Language fail

Guten Tag. This weekend sees me in Basel.

That’s German not Swiss German.

Sigh.

But there’s no point in getting Swiss francs, my friends assure me, as Basel’s unique position, in a niche between France and Germany, means we’ll be paying in euros when we head over the French border for dinner tonight. That’s after doing the grocery shopping in Germany, where it’s not only cheaper but, by filling in a few forms at the border, my friends get the tax back. How EU-tastic is that?

And Switzerland’s not in the EU, which is why the get the tax back.

4 comments on “Language fail

  1. Well, High German being an official language of CH, and indeed the normal language of written communication of the largest language block in CH, I’d give him a pass on “Guten Tag” rather than “Grüezi” or “Guete Tag”…

    And as all here should be well aware the shopping is cheaper cos the Euro tanked against the euro about 4 years ago and supertanked a couple of days ago. If we still had the FFR and the DM the current situation over the northern borders would not exist. How EU tastic is that?

    However, it’s not like you can buy unlimited quantities of food in DE and bring it back into CH – 1kg of meat-containing products (it’s meat where you save the most money), 5L of wine, beer or similar, 1kg butter, CHF300 (IIRC) total, otherwise it’s Mr. Import Duty for you, at quite punishing rates.

  2. What abcab said. The written language is still basically high German.

    Anyway, isn’t it good that the euro is tanking? I thought the anti-euros had been wallabying about it being too high for years. Now it’s tanking that is seemingly as much proof as it is doomed as its being too high was.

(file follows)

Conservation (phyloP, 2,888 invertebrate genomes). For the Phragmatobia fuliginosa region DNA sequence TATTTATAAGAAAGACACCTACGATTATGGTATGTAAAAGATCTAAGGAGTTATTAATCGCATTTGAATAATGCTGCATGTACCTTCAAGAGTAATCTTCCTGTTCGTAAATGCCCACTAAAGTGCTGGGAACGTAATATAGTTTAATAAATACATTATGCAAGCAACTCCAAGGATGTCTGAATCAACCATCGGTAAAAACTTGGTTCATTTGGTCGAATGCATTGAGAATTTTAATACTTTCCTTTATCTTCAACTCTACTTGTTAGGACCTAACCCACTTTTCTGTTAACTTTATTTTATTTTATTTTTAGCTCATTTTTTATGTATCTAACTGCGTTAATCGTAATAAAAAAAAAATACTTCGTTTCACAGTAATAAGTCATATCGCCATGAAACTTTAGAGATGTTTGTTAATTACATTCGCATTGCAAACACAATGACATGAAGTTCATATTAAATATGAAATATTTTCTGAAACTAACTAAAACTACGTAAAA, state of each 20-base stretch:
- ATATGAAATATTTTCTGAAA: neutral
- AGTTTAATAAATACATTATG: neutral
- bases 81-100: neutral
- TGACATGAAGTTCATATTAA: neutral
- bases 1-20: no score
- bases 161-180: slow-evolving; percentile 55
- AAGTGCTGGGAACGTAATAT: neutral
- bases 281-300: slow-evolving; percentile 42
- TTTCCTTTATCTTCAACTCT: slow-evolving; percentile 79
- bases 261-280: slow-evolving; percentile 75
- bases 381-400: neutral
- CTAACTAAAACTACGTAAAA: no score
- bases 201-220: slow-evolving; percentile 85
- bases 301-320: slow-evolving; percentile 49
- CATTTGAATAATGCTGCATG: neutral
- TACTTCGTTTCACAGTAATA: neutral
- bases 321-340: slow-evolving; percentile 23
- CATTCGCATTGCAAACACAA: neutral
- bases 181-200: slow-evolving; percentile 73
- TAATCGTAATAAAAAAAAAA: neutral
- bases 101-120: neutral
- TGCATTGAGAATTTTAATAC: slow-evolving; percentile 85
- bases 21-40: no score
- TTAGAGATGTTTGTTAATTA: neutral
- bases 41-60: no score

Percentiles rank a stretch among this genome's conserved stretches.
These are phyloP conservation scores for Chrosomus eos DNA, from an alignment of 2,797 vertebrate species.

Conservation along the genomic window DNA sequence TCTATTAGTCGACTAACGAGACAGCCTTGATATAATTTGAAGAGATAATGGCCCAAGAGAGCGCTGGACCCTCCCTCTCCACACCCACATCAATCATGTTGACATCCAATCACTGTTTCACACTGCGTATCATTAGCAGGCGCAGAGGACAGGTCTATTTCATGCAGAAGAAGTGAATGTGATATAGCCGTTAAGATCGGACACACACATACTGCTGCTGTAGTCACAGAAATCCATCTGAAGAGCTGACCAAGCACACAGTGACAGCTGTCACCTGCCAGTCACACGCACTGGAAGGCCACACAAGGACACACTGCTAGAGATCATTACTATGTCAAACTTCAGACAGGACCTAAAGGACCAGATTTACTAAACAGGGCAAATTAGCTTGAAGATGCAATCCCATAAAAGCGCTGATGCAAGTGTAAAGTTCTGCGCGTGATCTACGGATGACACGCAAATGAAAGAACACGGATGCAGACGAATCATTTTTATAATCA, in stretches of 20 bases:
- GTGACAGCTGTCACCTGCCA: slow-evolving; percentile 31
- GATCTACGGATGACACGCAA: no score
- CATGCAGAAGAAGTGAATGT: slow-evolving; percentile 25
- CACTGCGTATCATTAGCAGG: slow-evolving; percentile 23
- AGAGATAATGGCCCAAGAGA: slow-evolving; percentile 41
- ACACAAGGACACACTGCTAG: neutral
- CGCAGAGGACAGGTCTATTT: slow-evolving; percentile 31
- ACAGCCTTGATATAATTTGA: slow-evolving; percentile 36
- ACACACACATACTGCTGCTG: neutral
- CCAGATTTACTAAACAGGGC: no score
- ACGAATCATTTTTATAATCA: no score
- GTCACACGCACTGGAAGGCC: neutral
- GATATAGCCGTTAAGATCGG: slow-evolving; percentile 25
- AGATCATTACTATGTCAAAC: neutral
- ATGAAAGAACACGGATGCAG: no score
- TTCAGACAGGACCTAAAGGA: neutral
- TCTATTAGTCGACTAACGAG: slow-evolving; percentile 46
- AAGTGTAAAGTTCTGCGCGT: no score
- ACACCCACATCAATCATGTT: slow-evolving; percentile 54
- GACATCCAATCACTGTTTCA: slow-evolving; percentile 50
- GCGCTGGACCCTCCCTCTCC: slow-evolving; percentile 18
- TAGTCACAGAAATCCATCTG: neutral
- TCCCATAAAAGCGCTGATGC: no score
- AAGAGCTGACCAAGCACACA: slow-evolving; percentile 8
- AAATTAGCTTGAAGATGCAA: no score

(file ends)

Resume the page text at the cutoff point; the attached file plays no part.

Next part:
Just further proof that you can’t win an argument against ideologues, and it doesn’t really matter what the ideology is.

    Also, the customs fees are a rather hypothetical risk, based on personal experience of several hundred CH-DE/IT border crossings.

    Danke vielmals,
    BiG.

  3. BiG, CH is highly dependent on exporting to the Eurozone.

    When you’ve got a purchasing parity with France of 1.6 CHF per EUR and an FX rate of nearer 1.0, you’ve got a bit of a problem if you want to sell your stuff to the French.

    And yes, customs fees are indeed a risk, but if they ping you and you don’t declare, there’s supplementary naughty boy fees. Sometimes my cross-boarder commuting colleagues are late to work cos the Douane stop and search every car. During rush hour 🙂

Leave a Reply

Name and email are required. Your email address will not be published.

This site uses Akismet to reduce spam. Learn how your comment data is processed.